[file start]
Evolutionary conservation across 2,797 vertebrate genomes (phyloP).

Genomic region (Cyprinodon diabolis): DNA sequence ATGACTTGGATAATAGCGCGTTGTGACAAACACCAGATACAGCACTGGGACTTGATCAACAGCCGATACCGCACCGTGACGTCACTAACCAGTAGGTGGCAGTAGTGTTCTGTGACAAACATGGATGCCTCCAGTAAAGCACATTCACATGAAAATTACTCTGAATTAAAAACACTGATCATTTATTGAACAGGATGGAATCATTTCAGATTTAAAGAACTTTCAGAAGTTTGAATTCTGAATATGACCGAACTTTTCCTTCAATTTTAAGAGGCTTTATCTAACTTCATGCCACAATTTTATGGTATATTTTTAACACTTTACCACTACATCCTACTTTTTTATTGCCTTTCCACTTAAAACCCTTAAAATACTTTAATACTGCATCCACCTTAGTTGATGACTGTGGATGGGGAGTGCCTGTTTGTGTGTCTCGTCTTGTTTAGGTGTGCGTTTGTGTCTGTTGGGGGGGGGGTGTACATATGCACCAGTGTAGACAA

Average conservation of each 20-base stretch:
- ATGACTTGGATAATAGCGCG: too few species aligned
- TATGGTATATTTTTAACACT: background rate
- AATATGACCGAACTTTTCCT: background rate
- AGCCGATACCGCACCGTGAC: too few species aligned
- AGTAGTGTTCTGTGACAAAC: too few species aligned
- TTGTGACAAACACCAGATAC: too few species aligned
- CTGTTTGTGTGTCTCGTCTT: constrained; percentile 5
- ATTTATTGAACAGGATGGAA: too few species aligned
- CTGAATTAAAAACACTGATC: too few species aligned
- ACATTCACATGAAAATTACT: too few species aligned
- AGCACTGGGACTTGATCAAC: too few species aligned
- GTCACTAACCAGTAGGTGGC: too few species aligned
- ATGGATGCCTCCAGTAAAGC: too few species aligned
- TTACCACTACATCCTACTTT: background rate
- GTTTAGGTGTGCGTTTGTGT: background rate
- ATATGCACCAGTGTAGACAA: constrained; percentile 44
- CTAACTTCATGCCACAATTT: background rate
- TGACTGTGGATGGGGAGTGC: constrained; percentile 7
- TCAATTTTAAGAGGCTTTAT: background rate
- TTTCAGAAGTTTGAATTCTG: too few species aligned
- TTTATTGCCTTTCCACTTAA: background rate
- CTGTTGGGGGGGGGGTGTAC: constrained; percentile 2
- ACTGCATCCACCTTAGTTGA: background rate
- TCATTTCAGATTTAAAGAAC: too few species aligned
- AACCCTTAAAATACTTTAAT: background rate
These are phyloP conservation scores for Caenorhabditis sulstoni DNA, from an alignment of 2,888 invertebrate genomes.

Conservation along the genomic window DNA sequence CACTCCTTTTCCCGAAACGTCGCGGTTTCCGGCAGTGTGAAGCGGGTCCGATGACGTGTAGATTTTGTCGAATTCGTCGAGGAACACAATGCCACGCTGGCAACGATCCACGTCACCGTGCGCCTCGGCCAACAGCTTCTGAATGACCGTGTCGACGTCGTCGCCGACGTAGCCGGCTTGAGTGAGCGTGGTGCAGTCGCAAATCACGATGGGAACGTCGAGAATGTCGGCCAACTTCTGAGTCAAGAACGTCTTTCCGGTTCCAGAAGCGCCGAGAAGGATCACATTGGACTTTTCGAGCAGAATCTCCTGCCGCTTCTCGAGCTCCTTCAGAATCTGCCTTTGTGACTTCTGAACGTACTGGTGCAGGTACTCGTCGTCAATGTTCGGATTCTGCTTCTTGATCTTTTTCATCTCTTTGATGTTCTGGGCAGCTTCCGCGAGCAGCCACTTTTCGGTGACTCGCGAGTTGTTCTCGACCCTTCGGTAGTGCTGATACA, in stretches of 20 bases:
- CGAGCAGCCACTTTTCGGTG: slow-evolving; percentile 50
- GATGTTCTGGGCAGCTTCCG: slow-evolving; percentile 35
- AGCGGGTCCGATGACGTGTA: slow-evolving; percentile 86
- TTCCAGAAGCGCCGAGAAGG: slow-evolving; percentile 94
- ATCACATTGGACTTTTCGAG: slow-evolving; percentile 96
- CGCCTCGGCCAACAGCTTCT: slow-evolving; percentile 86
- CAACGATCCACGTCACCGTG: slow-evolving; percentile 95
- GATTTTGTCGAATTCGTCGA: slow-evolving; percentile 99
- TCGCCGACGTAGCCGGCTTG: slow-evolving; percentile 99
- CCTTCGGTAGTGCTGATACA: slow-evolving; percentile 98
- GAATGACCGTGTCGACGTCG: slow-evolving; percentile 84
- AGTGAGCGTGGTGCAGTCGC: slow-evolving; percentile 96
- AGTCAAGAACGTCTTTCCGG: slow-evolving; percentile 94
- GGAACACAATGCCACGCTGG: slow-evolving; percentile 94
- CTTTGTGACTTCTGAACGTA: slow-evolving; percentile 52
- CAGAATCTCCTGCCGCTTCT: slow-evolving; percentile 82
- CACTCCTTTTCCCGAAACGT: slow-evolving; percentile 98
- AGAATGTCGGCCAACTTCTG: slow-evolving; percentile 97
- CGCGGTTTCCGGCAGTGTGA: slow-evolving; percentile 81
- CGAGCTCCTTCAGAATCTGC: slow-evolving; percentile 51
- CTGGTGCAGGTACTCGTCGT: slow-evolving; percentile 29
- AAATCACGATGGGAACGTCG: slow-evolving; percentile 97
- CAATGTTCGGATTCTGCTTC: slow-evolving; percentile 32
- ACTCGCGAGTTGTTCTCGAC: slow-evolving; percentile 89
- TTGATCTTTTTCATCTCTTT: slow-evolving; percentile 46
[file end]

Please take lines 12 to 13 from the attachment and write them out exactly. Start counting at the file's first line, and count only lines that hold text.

- CTGAATTAAAAACACTGATC: too few species aligned
- ACATTCACATGAAAATTACT: too few species aligned